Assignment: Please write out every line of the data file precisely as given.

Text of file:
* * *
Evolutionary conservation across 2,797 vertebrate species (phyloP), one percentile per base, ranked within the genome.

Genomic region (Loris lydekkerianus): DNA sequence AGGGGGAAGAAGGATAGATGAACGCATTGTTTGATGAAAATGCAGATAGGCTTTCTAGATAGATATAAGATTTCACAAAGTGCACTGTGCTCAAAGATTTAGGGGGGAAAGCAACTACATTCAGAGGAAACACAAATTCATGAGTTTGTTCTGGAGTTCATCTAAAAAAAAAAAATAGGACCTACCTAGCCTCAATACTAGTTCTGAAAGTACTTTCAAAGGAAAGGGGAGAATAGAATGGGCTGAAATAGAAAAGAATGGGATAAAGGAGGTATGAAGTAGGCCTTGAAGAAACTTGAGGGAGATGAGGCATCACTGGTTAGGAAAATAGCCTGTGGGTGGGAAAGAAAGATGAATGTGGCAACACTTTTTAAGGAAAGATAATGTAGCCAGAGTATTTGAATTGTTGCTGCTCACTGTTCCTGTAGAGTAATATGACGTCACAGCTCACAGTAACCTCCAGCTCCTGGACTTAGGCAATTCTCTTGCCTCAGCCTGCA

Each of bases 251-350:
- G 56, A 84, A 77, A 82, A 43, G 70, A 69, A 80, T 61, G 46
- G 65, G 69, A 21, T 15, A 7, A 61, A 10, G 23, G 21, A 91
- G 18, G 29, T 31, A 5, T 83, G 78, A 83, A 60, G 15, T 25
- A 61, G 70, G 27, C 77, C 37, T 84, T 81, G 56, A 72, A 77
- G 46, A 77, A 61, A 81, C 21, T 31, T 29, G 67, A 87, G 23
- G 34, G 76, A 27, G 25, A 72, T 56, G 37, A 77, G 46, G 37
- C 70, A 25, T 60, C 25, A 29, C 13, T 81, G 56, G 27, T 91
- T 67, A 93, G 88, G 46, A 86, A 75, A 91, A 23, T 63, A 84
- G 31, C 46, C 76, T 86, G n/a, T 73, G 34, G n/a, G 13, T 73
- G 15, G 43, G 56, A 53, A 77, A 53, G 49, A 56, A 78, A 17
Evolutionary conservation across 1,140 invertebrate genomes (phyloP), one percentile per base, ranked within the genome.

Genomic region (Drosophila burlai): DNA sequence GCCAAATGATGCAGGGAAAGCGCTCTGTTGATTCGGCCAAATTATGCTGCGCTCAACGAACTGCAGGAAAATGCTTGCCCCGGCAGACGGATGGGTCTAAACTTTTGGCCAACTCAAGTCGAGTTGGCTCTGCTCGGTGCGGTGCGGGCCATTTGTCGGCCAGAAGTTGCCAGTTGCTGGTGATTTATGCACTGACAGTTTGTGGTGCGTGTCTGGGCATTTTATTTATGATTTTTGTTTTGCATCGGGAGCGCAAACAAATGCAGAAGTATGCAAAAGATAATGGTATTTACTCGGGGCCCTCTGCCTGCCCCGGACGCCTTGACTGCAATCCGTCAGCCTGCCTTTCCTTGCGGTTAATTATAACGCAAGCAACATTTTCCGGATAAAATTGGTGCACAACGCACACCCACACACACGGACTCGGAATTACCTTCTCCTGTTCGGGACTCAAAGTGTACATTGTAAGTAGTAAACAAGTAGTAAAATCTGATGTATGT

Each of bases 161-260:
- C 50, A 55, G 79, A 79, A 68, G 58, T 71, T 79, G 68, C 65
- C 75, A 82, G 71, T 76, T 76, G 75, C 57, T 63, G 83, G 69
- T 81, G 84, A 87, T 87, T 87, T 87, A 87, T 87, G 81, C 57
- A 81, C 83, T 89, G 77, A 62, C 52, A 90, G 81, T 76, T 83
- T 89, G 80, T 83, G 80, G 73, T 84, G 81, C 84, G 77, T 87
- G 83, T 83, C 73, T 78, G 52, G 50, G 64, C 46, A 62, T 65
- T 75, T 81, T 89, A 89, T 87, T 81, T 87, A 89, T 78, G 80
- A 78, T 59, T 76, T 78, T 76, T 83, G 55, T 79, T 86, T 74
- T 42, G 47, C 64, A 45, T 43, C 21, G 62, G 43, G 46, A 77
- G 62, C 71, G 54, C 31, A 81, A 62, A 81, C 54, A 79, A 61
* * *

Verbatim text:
Evolutionary conservation across 2,797 vertebrate species (phyloP), one percentile per base, ranked within the genome.

Genomic region (Loris lydekkerianus): DNA sequence AGGGGGAAGAAGGATAGATGAACGCATTGTTTGATGAAAATGCAGATAGGCTTTCTAGATAGATATAAGATTTCACAAAGTGCACTGTGCTCAAAGATTTAGGGGGGAAAGCAACTACATTCAGAGGAAACACAAATTCATGAGTTTGTTCTGGAGTTCATCTAAAAAAAAAAAATAGGACCTACCTAGCCTCAATACTAGTTCTGAAAGTACTTTCAAAGGAAAGGGGAGAATAGAATGGGCTGAAATAGAAAAGAATGGGATAAAGGAGGTATGAAGTAGGCCTTGAAGAAACTTGAGGGAGATGAGGCATCACTGGTTAGGAAAATAGCCTGTGGGTGGGAAAGAAAGATGAATGTGGCAACACTTTTTAAGGAAAGATAATGTAGCCAGAGTATTTGAATTGTTGCTGCTCACTGTTCCTGTAGAGTAATATGACGTCACAGCTCACAGTAACCTCCAGCTCCTGGACTTAGGCAATTCTCTTGCCTCAGCCTGCA

Each of bases 251-350:
- G 56, A 84, A 77, A 82, A 43, G 70, A 69, A 80, T 61, G 46
- G 65, G 69, A 21, T 15, A 7, A 61, A 10, G 23, G 21, A 91
- G 18, G 29, T 31, A 5, T 83, G 78, A 83, A 60, G 15, T 25
- A 61, G 70, G 27, C 77, C 37, T 84, T 81, G 56, A 72, A 77
- G 46, A 77, A 61, A 81, C 21, T 31, T 29, G 67, A 87, G 23
- G 34, G 76, A 27, G 25, A 72, T 56, G 37, A 77, G 46, G 37
- C 70, A 25, T 60, C 25, A 29, C 13, T 81, G 56, G 27, T 91
- T 67, A 93, G 88, G 46, A 86, A 75, A 91, A 23, T 63, A 84
- G 31, C 46, C 76, T 86, G n/a, T 73, G 34, G n/a, G 13, T 73
- G 15, G 43, G 56, A 53, A 77, A 53, G 49, A 56, A 78, A 17
Evolutionary conservation across 1,140 invertebrate genomes (phyloP), one percentile per base, ranked within the genome.

Genomic region (Drosophila burlai): DNA sequence GCCAAATGATGCAGGGAAAGCGCTCTGTTGATTCGGCCAAATTATGCTGCGCTCAACGAACTGCAGGAAAATGCTTGCCCCGGCAGACGGATGGGTCTAAACTTTTGGCCAACTCAAGTCGAGTTGGCTCTGCTCGGTGCGGTGCGGGCCATTTGTCGGCCAGAAGTTGCCAGTTGCTGGTGATTTATGCACTGACAGTTTGTGGTGCGTGTCTGGGCATTTTATTTATGATTTTTGTTTTGCATCGGGAGCGCAAACAAATGCAGAAGTATGCAAAAGATAATGGTATTTACTCGGGGCCCTCTGCCTGCCCCGGACGCCTTGACTGCAATCCGTCAGCCTGCCTTTCCTTGCGGTTAATTATAACGCAAGCAACATTTTCCGGATAAAATTGGTGCACAACGCACACCCACACACACGGACTCGGAATTACCTTCTCCTGTTCGGGACTCAAAGTGTACATTGTAAGTAGTAAACAAGTAGTAAAATCTGATGTATGT

Each of bases 161-260:
- C 50, A 55, G 79, A 79, A 68, G 58, T 71, T 79, G 68, C 65
- C 75, A 82, G 71, T 76, T 76, G 75, C 57, T 63, G 83, G 69
- T 81, G 84, A 87, T 87, T 87, T 87, A 87, T 87, G 81, C 57
- A 81, C 83, T 89, G 77, A 62, C 52, A 90, G 81, T 76, T 83
- T 89, G 80, T 83, G 80, G 73, T 84, G 81, C 84, G 77, T 87
- G 83, T 83, C 73, T 78, G 52, G 50, G 64, C 46, A 62, T 65
- T 75, T 81, T 89, A 89, T 87, T 81, T 87, A 89, T 78, G 80
- A 78, T 59, T 76, T 78, T 76, T 83, G 55, T 79, T 86, T 74
- T 42, G 47, C 64, A 45, T 43, C 21, G 62, G 43, G 46, A 77
- G 62, C 71, G 54, C 31, A 81, A 62, A 81, C 54, A 79, A 61